Two Years Since George Floyd and Nothing Has Changed

It’s been 2 years since George Floyd was killed by police in my home city of Minneapolis. I think it’s a good time to ask ourselves an important question: what’s changed? Nothing, really. Despite numerous protests and efforts to defund police, things are unfortunately still the same for Black and brown people.

I want to bring up George Floyd on this 2 year anniversary of his death because I don’t want to lose the momentum we’ve created. Energy fades from movements after time. And people fall back into their old ways. So, I want to remind everyone just how much work there is still to be done.

So, here’s a reality check. Until we change the system that is set up in such a way that Black and brown people cannot advance, things will stay the same.

Representation in the work place alone isn’t a fix. A diversity coach in the office alone isn’t the fix. Until we can bring systemic change to the way companies address economic disparities along racial and cultural lines, things will stay the same.

Until the business community recognizes that when Black businesses thrive the entire economic ecosystem thrives, then things will stay the same.

Until we recognize and address the fact that the wealth gap is about 10 to 1 between white people and their Black and brown counterparts, things will stay the same.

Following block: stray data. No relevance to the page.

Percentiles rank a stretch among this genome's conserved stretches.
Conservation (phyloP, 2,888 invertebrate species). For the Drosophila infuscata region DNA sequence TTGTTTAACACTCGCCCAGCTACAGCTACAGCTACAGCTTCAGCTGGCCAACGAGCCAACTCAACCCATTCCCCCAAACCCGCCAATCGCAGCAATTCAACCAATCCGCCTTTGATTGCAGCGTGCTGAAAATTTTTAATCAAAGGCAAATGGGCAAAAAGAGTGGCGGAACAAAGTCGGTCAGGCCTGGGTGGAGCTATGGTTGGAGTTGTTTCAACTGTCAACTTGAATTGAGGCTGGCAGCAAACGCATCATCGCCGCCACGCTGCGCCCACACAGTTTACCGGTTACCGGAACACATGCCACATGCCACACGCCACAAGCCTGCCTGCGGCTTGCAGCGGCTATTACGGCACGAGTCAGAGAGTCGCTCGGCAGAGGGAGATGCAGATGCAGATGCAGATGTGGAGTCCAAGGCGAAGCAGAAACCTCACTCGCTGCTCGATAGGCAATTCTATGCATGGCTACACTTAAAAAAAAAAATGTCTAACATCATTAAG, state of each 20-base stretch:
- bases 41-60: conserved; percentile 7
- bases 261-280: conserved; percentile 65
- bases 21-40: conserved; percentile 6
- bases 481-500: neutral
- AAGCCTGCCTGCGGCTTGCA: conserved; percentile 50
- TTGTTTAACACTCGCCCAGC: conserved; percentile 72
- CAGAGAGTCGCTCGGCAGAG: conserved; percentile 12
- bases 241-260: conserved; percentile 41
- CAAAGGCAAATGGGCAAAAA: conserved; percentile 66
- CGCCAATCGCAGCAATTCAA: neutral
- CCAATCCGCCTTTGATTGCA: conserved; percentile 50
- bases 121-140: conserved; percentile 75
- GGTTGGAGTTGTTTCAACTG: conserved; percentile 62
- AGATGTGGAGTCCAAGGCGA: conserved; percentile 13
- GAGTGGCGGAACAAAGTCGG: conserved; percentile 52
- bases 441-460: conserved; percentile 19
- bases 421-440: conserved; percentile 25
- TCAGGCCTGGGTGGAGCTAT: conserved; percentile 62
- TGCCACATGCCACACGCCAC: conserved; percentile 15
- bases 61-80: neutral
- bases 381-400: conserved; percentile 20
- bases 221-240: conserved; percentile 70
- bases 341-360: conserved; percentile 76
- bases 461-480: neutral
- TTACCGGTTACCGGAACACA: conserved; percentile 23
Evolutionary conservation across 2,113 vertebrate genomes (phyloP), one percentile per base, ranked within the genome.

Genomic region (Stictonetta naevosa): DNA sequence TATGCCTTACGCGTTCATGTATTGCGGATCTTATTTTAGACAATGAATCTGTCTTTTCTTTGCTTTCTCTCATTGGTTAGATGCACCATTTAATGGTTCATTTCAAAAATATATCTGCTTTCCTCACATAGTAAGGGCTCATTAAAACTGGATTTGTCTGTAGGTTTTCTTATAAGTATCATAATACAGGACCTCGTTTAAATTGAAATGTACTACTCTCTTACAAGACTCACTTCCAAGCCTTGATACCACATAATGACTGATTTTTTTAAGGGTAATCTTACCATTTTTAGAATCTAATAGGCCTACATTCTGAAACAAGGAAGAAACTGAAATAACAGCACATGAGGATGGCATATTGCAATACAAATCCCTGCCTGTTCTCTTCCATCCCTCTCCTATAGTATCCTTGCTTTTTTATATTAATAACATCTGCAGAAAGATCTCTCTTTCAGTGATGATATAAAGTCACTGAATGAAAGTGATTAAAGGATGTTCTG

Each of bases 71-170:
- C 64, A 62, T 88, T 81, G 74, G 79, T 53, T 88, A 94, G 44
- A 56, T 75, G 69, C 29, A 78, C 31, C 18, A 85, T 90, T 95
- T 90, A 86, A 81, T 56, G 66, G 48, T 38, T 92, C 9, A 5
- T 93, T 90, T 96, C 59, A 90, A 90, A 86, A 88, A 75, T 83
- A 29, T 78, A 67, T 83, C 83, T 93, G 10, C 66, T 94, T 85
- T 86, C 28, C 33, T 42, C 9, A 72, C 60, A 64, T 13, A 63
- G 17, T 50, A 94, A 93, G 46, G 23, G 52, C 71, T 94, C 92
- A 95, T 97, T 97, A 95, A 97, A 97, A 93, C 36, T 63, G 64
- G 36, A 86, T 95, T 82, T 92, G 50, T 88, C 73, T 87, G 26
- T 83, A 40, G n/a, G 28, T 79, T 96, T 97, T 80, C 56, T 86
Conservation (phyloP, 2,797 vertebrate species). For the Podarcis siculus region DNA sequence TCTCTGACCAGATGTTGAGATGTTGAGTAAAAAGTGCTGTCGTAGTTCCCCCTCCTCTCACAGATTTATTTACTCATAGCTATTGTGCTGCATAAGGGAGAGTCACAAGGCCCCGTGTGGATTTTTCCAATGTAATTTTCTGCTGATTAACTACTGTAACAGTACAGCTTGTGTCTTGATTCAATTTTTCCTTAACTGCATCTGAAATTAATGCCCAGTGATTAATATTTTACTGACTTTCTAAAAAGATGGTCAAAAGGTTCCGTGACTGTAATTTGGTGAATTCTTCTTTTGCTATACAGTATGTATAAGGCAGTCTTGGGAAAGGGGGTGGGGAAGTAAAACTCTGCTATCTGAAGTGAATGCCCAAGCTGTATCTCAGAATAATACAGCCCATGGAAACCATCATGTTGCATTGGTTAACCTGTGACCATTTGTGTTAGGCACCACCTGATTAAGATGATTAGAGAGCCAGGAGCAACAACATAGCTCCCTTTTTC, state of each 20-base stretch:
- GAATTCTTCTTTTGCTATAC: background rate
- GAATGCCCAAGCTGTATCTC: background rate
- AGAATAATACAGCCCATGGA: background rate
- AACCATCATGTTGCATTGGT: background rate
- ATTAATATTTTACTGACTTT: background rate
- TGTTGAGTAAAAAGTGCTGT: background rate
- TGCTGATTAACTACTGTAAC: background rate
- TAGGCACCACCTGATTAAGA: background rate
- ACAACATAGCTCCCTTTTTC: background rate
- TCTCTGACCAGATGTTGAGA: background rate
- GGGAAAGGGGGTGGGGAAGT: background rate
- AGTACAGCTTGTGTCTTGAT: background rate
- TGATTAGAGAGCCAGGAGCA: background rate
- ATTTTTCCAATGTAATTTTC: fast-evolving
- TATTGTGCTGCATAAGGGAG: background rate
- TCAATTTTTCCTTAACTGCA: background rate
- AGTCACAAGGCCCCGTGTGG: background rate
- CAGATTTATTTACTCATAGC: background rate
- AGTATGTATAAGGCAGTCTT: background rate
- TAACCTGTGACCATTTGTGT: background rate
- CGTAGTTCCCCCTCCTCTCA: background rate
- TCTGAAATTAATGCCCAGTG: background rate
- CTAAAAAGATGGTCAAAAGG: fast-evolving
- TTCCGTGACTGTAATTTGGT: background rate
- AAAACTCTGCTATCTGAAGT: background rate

I want you to remember that feeling you had when you watched the video. And then take 9 minutes to just think. Pause your life for a second. Disrupt your normal day to reflect. Was there something you vowed to do in response to this that you later deemed impossible or impractical? Did Mr. Floyd’s death ignite a fire in you that has since cooled down? Give it another look. Reevaluate what kind of impact your action might have to diminish future suffering of our people. What movement or group can you join?  Who can you invite to your group? What action item can you check off your list?

I encourage you to get out there and do what you can. Because it would be a shame to wake up in another 2 years and realize that, still, nothing has changed.

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